Photo courtesy of the RSPCA
Interaction with one’s own kind
Social interactions vary among small animals and birds. Some benefit from being with a companion, while others do not.
Determine what each individual animal prefers of the following:
- To be alone, in a pair or group
- With the same sex, or with the opposite sex
- With one from the same litter
If housing rabbits together, make sure your rabbits are neutered – this is important to avoid fighting and conflict, even in a same-sex group.
The following has been adapted from the RSPCA. Animals gently handled by people from a young age can learn that humans are friends and companions. Those receiving little handling when young, or roughly handled at any age, may find human contact distressing. This can be expressed as fearfulness/running away/hiding/aggression.
Provide regular handling (petting, holding), and use a soft voice when in their presence, in order to help both birds and small animals become accustomed to human interaction.
Handle carefully and considerately, in a confident but gentle manner. Some animals can find exposure to humans stressful until a positive relationship has been formed:
- Provide the small animal with regular, calm and gentle contact to slowly allow a bond to develop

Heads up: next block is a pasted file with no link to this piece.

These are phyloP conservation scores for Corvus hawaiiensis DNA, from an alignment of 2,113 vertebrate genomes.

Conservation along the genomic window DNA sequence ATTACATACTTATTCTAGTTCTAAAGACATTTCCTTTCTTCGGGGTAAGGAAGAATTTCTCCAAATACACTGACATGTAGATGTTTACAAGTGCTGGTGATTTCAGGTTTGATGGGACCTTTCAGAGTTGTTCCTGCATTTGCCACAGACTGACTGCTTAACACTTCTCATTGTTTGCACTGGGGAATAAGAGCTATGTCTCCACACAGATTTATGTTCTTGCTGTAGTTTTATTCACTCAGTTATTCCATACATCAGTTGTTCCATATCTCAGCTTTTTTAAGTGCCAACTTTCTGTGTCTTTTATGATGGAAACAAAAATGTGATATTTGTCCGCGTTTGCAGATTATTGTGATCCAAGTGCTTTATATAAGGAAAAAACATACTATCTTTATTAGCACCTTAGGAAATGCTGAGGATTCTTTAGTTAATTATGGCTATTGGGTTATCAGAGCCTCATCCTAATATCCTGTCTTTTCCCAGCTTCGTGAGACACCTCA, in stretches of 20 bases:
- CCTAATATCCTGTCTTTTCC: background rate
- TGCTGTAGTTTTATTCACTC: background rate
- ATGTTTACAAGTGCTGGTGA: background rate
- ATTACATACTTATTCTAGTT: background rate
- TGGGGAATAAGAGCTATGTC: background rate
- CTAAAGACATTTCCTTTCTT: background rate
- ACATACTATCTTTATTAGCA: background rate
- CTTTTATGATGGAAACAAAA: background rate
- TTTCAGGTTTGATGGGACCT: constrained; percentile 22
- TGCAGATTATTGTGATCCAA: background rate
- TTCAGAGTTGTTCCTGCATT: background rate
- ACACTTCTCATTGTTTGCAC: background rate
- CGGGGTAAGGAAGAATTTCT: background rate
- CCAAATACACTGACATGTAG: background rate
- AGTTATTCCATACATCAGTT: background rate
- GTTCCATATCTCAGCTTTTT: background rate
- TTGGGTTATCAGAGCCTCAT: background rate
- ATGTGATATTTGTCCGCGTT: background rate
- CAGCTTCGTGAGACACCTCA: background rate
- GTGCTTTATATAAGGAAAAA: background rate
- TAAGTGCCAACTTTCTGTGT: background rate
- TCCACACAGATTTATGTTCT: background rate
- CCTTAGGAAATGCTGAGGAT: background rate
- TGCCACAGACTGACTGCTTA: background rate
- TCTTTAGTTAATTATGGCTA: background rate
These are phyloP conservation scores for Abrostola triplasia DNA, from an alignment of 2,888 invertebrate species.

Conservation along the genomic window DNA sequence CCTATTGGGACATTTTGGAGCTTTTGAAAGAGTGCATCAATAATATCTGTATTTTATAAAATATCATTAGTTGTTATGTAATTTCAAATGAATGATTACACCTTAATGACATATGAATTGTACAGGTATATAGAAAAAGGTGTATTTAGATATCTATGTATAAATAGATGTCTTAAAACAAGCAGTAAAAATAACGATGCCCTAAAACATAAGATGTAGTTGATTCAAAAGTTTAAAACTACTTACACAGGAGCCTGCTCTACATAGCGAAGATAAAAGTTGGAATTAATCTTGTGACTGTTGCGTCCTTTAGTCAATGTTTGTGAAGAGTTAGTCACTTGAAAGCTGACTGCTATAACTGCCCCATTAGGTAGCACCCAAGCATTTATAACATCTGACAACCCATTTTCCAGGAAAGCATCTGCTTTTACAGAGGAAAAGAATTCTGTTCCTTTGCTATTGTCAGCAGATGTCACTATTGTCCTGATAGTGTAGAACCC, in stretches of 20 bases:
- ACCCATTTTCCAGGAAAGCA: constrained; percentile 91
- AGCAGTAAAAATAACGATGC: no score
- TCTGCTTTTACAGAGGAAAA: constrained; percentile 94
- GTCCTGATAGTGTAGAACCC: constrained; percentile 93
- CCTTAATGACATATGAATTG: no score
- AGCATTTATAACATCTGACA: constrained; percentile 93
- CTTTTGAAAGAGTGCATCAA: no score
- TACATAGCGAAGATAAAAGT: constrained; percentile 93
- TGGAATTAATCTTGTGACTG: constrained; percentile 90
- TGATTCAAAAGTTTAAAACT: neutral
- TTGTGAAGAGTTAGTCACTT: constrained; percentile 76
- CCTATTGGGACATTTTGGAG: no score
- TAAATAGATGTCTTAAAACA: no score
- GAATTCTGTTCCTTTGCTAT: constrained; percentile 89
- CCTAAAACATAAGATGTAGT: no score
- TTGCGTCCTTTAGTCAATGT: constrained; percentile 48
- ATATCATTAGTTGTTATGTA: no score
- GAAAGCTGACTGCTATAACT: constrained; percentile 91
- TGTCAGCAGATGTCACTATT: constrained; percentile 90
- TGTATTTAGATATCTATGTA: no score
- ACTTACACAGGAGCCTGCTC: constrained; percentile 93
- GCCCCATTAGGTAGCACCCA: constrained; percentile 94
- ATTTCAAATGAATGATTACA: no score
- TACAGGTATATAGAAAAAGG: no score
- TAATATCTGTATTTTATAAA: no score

- Reward with treats to help them enjoy your company
- Small animals can build close relationships with people and be successfully trained
- Most like playing, especially when young
- They can learn to play with humans as well as others of their own kind
- For nocturnal animals, handle in the morning or evening if possible –this avoids disturbing them in the daytime when they are sleeping
Ensure there are no small parts that could be swallowed. Supervise the use of toys and objects. Hide food in/under some of these objects
Not only are mazes mentally stimulating for small animals using them, but they are fun for us humans as well, as we assemble them or watch them in use. They can be made using things such as PVC piping and connectors or from simple paper towel rolls. Treats or food can be placed inside the maze to further enrich the small animal. They will be reliant on their sight (as well as other senses) to navigate their way through the maze.
The following has been adapted from the RSPCA.
Although most reading programs focus on dogs and cats, reading is also beneficial for small animals and birds. A reading program can provide some well-needed company, and does not require physical activity to enjoy time together. Most animals usually enjoy spending time with you and welcome the opportunity to curl up on a warm lap. This is easier done in a playroom or communal space, but a chair can still be pulled up beside an individual cage. Sit quietly in a chair or on the floor, start reading and let the animal choose to come to you. While you read aloud, the animal will find the sound of your voice comforting and will learn social skills that will help them get adopted. The key is your presence, quiet interaction with occasional petting, and a possible treat.
Tools needed: A good book, and a person to read it (a treat pouch can also offer a few surprises throughout the visit)